Finance Work The casual workers missing out on Australia’s wage subsidy
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The casual workers missing out on Australia’s wage subsidy

casual-jobkeeper-payments
The government is willing to be flexible with the end date for JobKeeper wage subsidies. Photo: Getty/TND
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Prime Minister Scott Morrison won plaudits last month for announcing a massive wage subsidy program to protect Australian jobs.

Mr Morrison described the $1500 fortnightly subsidy as an “economic lifeline” and said up to six million workers would be eligible for the ‘JobKeeper’ payment.

Parliament is expected to pass the emergency legislation in a scaled-back session on Wednesday.

But unions have said too many workers will slip through the net.

“There’s about 1.1 million casuals who will miss out on this payment because they haven’t had 12 months’ continuous service,” Ms McManus told ABC’s Insiders on Sunday.

“Those people need to be covered too.”

New analysis by the Bankwest Curtin Economics Centre has explained exactly who these workers are.

Parents with dependent children account for more than a quarter of short-term casuals

Curtin University economists Rebecca Cassells and Alan Duncan say 27.8 per cent of short-term workers are (single and coupled) parents with dependent children.

For couples with dependent children (comprising 23.2 per cent of the short-term casual cohort), exclusion from the JobKeeper scheme could lead to an $800 reduction in fortnightly household income, the economists claim.

The Coalition has said these workers can instead claim the lower JobSeeker payment alongside additional welfare assistance such as family tax benefits and rental assistance.

Hospitality, retail and healthcare employ most short-term workers

Of the near-1.1 million short-term casual workers set to be excluded from JobKeeper, a vast proportion work in accommodation, hospitality and retail – sectors that traditionally have high levels of staff turnover.

Female employees are expected to be disproportionately affected by the JobKeeper exclusions, as the above industries employ a higher proportion of women.

Additionally, healthcare and social assistance, construction, manufacturing, and education and training employ roughly 304,800 casual workers.

Research from the Grattan Institute suggests an estimated 94,500 people are casually employed at Australian universities, primarily in teaching-only roles.

Which is why the Independent Education Union of Australia (IEUA) NSW/ACT’s branch wrote to Education Minister Dan Tehan outlining its concerns for large numbers of casual relief teachers.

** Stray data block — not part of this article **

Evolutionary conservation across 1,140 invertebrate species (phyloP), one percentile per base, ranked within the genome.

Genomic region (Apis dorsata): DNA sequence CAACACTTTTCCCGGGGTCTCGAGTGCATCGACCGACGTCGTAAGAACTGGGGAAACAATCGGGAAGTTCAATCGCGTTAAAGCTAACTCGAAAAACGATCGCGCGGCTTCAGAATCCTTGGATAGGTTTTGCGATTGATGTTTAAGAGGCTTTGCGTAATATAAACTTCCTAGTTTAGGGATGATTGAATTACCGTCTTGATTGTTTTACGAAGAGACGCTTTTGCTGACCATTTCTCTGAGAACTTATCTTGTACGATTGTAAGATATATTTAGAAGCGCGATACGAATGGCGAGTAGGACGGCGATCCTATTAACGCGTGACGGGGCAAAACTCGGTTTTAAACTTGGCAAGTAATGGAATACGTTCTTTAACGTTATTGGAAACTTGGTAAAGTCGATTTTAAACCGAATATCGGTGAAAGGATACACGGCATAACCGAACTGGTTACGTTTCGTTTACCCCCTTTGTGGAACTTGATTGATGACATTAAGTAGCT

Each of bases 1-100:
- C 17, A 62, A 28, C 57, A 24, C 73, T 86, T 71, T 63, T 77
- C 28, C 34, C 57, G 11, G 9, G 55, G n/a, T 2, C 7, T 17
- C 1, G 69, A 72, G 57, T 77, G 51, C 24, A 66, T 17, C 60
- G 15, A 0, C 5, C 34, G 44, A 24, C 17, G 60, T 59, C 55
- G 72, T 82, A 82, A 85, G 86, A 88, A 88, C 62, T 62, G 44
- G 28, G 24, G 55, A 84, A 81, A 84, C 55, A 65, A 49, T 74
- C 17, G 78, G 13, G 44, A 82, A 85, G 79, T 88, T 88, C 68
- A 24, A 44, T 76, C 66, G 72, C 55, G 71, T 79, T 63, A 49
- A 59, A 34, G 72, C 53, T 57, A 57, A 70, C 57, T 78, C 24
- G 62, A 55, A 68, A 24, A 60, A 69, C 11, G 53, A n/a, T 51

“Many of our members risk being stood down or [receiving] no income at all in the coming time because the 30 per cent threshold of loss of revenue will not be able to be demonstrated,” the IEUA wrote.

Occupations anticipated to be hit hardest include labourers (15.8 per cent of the workforce are short-term casuals), community and personal services (20.1 per cent) and sales workers (16.8 per cent).

Short- and long-term casual workers earn roughly the same amount

One argument for preventing short-term casual workers from accessing the JobKeeper wage subsidy is that they are more likely to earn less than long-term casuals.

The idea is that short-term casuals should therefore make do with the expanded JobSeeker payment of $1100 a fortnight, which is $400 less than JobKeeper.

But this argument is based on false assumptions.

Associate Professor Cassells and Professor Duncan found that short-term and long-term casual workers earn comparatively the same amount, despite differing lengths of attachment to their current employer.

“Short-term casuals earn $670 per week on average compared to $700 for long-term casuals,” they wrote.

“One-third of short-term casual workers earn more than $750 a week and 36 per cent of long-term casuals are earning at least this amount.”

Notwithstanding these findings, Industrial Relations Minister Christian Porter has baulked at the idea of implementing a ‘reasonable test’ to extend payments to short-term casuals, or those with upcoming contracts.

“We’ve tried to be as inclusive as possible,” Mr Porter said.

“But even with expenditure of this extraordinary size there have to be some definitions and some lines drawn.

“We think this is a fair and reasonable line.”